Innovative Stem Cell Treatment Might Spell Good News For Babies With Spina Bifida

Hope is on the horizon for babies born with spina bifida, according to a groundbreaking study at UC Davis. Three of the 35 babies to be included in the trial have been born so far, with astonishing results.

The Centers for Disease Control and Prevention (CDC) says spina bifida is a condition that occurs when the backbone that protects the spinal column fails to close completely before birth. The exposure of the spinal cord can lead to nerve and spinal cord damage, along with a variety of physical and cognitive impairments. 

"The CuRe Trial: Cellular Therapy for In Utero Repair of Myelomeningocele" specifically addressed Myelomeningocele (MMC), a severe form of spina bifida that often causes paralysis and incontinence from birth (via Study Pages). During MMC repair, surgeons manually open the uterus and close the spinal canal while the fetus is still in the womb.

MMR repair can be done without stem cells after the baby is born, but repair before birth offers better results. Previous fetal MMR repair has been done with or without stem cells, but the innovative stem cell treatment might work even better for babies with spina bifida than previous methods, considering its success in animal studies.

The trial's first surgery exceeded expectations

The CuRe Trial is the first human trial of its kind in the world, and UC Davis Health detailed the in-utero surgery, which required a 40-person team to perform. During the operation, surgeons made a small incision in the uterus and exposed the fetal spinal defect.

Using a microscope, they successfully placed a stem cell patch over the exposed spinal cord and closed the incision, expecting the tissue over the spinal column to regenerate. The moment of truth arrived on September 20, 2021, when Robbie became the first baby to be born after receiving the first-of-its-kind surgery.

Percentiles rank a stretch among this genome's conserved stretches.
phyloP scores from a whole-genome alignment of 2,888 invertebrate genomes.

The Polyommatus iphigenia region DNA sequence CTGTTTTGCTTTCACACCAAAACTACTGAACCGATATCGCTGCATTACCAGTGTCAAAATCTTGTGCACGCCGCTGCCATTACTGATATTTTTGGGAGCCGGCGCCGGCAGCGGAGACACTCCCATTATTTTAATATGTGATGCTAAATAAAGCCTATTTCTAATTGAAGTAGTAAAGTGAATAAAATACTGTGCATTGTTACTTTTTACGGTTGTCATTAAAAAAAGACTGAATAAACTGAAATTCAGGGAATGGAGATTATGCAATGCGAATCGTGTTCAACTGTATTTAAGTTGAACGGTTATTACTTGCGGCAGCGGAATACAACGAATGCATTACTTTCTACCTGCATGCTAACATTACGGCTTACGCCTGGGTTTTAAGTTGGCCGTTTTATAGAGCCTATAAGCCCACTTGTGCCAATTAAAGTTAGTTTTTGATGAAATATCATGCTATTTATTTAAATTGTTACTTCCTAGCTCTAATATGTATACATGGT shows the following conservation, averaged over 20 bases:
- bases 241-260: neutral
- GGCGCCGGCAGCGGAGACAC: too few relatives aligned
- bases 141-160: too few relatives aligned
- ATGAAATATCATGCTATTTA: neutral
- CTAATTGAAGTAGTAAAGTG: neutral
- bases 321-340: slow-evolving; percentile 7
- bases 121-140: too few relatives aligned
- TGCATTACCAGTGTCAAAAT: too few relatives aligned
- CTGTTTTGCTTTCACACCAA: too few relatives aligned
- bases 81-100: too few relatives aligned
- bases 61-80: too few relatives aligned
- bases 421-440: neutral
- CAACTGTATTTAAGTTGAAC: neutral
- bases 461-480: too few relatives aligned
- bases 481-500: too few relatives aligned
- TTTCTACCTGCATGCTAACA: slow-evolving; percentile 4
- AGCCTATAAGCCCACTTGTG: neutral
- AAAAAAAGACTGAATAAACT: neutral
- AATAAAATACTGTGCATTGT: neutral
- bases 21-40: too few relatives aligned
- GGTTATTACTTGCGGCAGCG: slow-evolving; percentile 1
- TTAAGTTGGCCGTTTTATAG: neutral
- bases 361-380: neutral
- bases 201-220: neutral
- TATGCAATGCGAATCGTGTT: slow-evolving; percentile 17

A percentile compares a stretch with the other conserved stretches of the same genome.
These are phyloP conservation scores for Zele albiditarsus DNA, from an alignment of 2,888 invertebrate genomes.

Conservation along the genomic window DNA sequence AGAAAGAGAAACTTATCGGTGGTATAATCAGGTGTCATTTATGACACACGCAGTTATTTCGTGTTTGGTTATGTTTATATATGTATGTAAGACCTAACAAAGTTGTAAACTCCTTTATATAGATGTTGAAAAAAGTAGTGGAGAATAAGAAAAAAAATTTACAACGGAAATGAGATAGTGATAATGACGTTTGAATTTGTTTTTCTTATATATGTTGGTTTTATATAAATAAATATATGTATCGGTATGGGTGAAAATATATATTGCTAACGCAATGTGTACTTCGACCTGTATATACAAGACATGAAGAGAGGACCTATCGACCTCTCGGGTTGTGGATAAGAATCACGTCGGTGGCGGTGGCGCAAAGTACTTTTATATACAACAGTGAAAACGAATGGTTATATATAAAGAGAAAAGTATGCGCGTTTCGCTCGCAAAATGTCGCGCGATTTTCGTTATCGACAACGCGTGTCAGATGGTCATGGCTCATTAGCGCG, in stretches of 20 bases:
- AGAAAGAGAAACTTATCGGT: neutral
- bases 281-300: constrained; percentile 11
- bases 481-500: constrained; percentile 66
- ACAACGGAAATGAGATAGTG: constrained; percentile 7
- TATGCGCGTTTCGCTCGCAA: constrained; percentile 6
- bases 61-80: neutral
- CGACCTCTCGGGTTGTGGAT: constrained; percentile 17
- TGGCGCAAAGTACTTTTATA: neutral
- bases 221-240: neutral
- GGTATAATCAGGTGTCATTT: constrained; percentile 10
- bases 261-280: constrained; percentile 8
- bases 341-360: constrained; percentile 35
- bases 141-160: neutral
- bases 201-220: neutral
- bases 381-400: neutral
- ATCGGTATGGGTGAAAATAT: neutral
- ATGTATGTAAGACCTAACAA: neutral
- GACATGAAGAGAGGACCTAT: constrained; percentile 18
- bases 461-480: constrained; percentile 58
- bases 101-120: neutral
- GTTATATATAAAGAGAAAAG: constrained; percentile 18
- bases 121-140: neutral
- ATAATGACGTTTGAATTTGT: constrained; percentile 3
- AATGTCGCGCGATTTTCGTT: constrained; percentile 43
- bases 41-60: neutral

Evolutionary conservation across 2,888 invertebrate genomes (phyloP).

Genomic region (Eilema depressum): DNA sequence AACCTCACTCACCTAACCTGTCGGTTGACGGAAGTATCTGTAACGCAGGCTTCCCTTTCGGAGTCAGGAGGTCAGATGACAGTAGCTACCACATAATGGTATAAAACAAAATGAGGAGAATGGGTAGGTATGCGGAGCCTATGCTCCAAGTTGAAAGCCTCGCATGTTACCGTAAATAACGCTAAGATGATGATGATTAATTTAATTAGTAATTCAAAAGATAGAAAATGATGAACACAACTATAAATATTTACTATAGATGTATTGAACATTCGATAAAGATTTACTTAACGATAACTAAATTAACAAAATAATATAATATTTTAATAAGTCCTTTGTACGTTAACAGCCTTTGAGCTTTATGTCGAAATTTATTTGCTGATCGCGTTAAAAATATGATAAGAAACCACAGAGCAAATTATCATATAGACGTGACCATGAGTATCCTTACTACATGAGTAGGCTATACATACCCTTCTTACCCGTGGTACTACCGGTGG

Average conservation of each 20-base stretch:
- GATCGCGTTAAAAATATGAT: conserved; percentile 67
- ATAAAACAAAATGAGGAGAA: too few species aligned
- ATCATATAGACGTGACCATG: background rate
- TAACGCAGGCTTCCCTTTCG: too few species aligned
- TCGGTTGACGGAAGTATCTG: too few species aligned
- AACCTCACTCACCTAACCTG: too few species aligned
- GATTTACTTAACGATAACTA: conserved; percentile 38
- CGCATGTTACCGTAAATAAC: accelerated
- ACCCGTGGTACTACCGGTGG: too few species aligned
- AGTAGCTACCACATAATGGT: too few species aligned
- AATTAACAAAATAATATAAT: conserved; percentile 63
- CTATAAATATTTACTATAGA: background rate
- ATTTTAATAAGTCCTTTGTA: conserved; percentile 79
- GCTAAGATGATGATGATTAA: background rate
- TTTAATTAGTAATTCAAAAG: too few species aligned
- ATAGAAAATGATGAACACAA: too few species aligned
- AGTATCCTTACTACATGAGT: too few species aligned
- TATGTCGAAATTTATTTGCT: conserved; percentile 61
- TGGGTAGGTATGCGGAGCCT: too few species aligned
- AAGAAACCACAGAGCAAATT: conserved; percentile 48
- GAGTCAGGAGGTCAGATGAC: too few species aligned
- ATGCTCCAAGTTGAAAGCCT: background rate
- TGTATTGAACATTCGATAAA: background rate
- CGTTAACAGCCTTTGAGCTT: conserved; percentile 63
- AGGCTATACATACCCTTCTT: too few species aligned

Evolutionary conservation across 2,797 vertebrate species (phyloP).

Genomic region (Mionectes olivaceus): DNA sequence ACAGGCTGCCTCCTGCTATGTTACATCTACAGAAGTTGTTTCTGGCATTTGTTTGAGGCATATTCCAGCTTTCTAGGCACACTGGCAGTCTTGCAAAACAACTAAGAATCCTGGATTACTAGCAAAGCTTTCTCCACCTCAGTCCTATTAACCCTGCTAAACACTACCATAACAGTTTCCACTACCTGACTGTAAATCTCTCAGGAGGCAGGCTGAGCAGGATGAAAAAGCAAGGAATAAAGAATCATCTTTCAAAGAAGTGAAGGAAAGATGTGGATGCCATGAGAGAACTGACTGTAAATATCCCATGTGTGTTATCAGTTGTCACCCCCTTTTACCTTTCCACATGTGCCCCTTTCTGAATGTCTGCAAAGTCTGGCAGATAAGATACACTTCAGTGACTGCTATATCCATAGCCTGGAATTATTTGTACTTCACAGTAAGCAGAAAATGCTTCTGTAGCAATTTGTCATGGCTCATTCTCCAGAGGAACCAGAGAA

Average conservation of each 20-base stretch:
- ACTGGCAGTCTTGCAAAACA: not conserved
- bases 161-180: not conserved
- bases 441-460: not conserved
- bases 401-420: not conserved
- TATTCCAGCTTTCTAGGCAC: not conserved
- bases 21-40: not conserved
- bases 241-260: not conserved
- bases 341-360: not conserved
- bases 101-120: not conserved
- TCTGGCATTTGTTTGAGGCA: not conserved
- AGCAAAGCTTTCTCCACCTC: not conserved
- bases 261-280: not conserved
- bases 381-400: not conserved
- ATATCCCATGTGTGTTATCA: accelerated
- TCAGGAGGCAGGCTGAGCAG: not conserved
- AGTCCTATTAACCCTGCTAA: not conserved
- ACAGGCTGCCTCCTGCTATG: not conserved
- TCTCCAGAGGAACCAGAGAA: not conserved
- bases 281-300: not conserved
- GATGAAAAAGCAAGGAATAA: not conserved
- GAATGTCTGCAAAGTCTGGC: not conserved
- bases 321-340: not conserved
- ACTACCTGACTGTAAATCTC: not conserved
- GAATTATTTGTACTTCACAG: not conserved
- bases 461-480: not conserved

The study's lead investigator, Dr. Diana Farmer, tells the Sacramento Bee, "The most exciting thing was a baby came out, kicking her legs and wiggling [her] toes, which really exceeded expectations. It was very clear the minute she was born that she was kicking her legs, and I remember very clearly saying, 'Oh my God, I think she's wiggling her toes.'"

This was good news because if she had not received the treatment, it is likely she would have been born with leg paralysis. According to UC Davis Health, more research is needed during the safety phase of this trial, but the initial results have been promising.

Robbie just turned one year old, and researchers will continue to monitor her and other babies born into the study for six years after birth, with a crucial checkup at 30 months to see whether the toddlers have begun walking and potty training.